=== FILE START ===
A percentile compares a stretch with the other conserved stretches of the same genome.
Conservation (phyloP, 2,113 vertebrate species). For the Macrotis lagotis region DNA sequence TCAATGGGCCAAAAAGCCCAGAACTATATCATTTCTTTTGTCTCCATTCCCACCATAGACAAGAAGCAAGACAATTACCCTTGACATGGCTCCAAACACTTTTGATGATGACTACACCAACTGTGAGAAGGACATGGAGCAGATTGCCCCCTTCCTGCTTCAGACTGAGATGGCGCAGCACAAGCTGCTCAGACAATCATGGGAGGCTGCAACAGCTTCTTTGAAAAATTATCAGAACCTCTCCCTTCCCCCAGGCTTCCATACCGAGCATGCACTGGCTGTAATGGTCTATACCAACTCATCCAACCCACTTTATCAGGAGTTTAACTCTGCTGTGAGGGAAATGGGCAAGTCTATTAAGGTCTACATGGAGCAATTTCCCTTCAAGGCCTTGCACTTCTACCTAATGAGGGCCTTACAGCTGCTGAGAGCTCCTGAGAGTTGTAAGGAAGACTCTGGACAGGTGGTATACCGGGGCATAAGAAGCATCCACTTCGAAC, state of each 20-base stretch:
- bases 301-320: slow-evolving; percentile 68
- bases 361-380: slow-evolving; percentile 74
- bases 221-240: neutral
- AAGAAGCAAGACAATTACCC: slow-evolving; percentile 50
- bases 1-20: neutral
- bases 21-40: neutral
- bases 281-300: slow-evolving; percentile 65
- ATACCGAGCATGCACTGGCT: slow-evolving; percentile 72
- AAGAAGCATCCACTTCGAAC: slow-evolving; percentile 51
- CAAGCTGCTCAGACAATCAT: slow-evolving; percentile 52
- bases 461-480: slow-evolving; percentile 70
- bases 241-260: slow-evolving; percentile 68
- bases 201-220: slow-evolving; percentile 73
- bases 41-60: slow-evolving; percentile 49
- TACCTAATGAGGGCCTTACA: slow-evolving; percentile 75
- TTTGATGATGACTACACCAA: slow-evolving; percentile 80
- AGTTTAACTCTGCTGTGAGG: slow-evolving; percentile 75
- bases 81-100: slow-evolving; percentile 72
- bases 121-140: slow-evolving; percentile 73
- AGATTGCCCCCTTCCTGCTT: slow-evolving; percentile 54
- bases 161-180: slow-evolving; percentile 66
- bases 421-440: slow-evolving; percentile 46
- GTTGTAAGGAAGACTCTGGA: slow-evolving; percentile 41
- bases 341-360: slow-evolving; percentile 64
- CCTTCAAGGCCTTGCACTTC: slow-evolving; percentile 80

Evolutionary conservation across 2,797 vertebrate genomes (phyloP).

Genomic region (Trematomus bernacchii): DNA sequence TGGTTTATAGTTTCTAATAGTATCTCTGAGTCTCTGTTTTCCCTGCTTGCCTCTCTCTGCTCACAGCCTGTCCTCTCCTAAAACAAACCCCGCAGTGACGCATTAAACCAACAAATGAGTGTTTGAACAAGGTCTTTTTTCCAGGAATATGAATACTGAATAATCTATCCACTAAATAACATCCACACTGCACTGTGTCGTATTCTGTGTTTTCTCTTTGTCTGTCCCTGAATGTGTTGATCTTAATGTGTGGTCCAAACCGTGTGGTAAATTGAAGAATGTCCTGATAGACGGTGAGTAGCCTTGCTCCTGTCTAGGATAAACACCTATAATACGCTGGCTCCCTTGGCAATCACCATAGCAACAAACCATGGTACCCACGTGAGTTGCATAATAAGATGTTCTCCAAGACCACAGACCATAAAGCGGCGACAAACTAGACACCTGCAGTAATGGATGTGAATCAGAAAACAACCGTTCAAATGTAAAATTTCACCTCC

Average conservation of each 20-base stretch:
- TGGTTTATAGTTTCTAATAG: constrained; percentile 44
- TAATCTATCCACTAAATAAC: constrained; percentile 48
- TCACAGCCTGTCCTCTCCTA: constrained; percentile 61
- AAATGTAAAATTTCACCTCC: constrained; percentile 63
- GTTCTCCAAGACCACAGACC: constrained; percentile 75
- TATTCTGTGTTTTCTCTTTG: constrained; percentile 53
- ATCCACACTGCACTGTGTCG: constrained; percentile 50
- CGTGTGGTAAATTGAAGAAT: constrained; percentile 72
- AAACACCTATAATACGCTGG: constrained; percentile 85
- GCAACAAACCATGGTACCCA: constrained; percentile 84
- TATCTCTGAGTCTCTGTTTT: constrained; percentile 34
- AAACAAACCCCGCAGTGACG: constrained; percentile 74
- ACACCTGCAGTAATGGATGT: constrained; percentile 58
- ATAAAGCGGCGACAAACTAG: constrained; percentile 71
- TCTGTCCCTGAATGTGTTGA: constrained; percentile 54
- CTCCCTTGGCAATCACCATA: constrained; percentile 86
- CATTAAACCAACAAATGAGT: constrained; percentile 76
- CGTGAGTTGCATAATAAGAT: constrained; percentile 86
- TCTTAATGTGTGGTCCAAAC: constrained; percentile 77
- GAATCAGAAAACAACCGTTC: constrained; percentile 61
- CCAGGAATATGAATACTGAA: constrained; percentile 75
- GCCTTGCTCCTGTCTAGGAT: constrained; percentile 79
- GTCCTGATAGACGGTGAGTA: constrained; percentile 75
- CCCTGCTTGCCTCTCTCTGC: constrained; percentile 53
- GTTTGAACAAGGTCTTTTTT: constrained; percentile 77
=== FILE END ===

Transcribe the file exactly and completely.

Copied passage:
A percentile compares a stretch with the other conserved stretches of the same genome.
Conservation (phyloP, 2,113 vertebrate species). For the Macrotis lagotis region DNA sequence TCAATGGGCCAAAAAGCCCAGAACTATATCATTTCTTTTGTCTCCATTCCCACCATAGACAAGAAGCAAGACAATTACCCTTGACATGGCTCCAAACACTTTTGATGATGACTACACCAACTGTGAGAAGGACATGGAGCAGATTGCCCCCTTCCTGCTTCAGACTGAGATGGCGCAGCACAAGCTGCTCAGACAATCATGGGAGGCTGCAACAGCTTCTTTGAAAAATTATCAGAACCTCTCCCTTCCCCCAGGCTTCCATACCGAGCATGCACTGGCTGTAATGGTCTATACCAACTCATCCAACCCACTTTATCAGGAGTTTAACTCTGCTGTGAGGGAAATGGGCAAGTCTATTAAGGTCTACATGGAGCAATTTCCCTTCAAGGCCTTGCACTTCTACCTAATGAGGGCCTTACAGCTGCTGAGAGCTCCTGAGAGTTGTAAGGAAGACTCTGGACAGGTGGTATACCGGGGCATAAGAAGCATCCACTTCGAAC, state of each 20-base stretch:
- bases 301-320: slow-evolving; percentile 68
- bases 361-380: slow-evolving; percentile 74
- bases 221-240: neutral
- AAGAAGCAAGACAATTACCC: slow-evolving; percentile 50
- bases 1-20: neutral
- bases 21-40: neutral
- bases 281-300: slow-evolving; percentile 65
- ATACCGAGCATGCACTGGCT: slow-evolving; percentile 72
- AAGAAGCATCCACTTCGAAC: slow-evolving; percentile 51
- CAAGCTGCTCAGACAATCAT: slow-evolving; percentile 52
- bases 461-480: slow-evolving; percentile 70
- bases 241-260: slow-evolving; percentile 68
- bases 201-220: slow-evolving; percentile 73
- bases 41-60: slow-evolving; percentile 49
- TACCTAATGAGGGCCTTACA: slow-evolving; percentile 75
- TTTGATGATGACTACACCAA: slow-evolving; percentile 80
- AGTTTAACTCTGCTGTGAGG: slow-evolving; percentile 75
- bases 81-100: slow-evolving; percentile 72
- bases 121-140: slow-evolving; percentile 73
- AGATTGCCCCCTTCCTGCTT: slow-evolving; percentile 54
- bases 161-180: slow-evolving; percentile 66
- bases 421-440: slow-evolving; percentile 46
- GTTGTAAGGAAGACTCTGGA: slow-evolving; percentile 41
- bases 341-360: slow-evolving; percentile 64
- CCTTCAAGGCCTTGCACTTC: slow-evolving; percentile 80

Evolutionary conservation across 2,797 vertebrate genomes (phyloP).

Genomic region (Trematomus bernacchii): DNA sequence TGGTTTATAGTTTCTAATAGTATCTCTGAGTCTCTGTTTTCCCTGCTTGCCTCTCTCTGCTCACAGCCTGTCCTCTCCTAAAACAAACCCCGCAGTGACGCATTAAACCAACAAATGAGTGTTTGAACAAGGTCTTTTTTCCAGGAATATGAATACTGAATAATCTATCCACTAAATAACATCCACACTGCACTGTGTCGTATTCTGTGTTTTCTCTTTGTCTGTCCCTGAATGTGTTGATCTTAATGTGTGGTCCAAACCGTGTGGTAAATTGAAGAATGTCCTGATAGACGGTGAGTAGCCTTGCTCCTGTCTAGGATAAACACCTATAATACGCTGGCTCCCTTGGCAATCACCATAGCAACAAACCATGGTACCCACGTGAGTTGCATAATAAGATGTTCTCCAAGACCACAGACCATAAAGCGGCGACAAACTAGACACCTGCAGTAATGGATGTGAATCAGAAAACAACCGTTCAAATGTAAAATTTCACCTCC

Average conservation of each 20-base stretch:
- TGGTTTATAGTTTCTAATAG: constrained; percentile 44
- TAATCTATCCACTAAATAAC: constrained; percentile 48
- TCACAGCCTGTCCTCTCCTA: constrained; percentile 61
- AAATGTAAAATTTCACCTCC: constrained; percentile 63
- GTTCTCCAAGACCACAGACC: constrained; percentile 75
- TATTCTGTGTTTTCTCTTTG: constrained; percentile 53
- ATCCACACTGCACTGTGTCG: constrained; percentile 50
- CGTGTGGTAAATTGAAGAAT: constrained; percentile 72
- AAACACCTATAATACGCTGG: constrained; percentile 85
- GCAACAAACCATGGTACCCA: constrained; percentile 84
- TATCTCTGAGTCTCTGTTTT: constrained; percentile 34
- AAACAAACCCCGCAGTGACG: constrained; percentile 74
- ACACCTGCAGTAATGGATGT: constrained; percentile 58
- ATAAAGCGGCGACAAACTAG: constrained; percentile 71
- TCTGTCCCTGAATGTGTTGA: constrained; percentile 54
- CTCCCTTGGCAATCACCATA: constrained; percentile 86
- CATTAAACCAACAAATGAGT: constrained; percentile 76
- CGTGAGTTGCATAATAAGAT: constrained; percentile 86
- TCTTAATGTGTGGTCCAAAC: constrained; percentile 77
- GAATCAGAAAACAACCGTTC: constrained; percentile 61
- CCAGGAATATGAATACTGAA: constrained; percentile 75
- GCCTTGCTCCTGTCTAGGAT: constrained; percentile 79
- GTCCTGATAGACGGTGAGTA: constrained; percentile 75
- CCCTGCTTGCCTCTCTCTGC: constrained; percentile 53
- GTTTGAACAAGGTCTTTTTT: constrained; percentile 77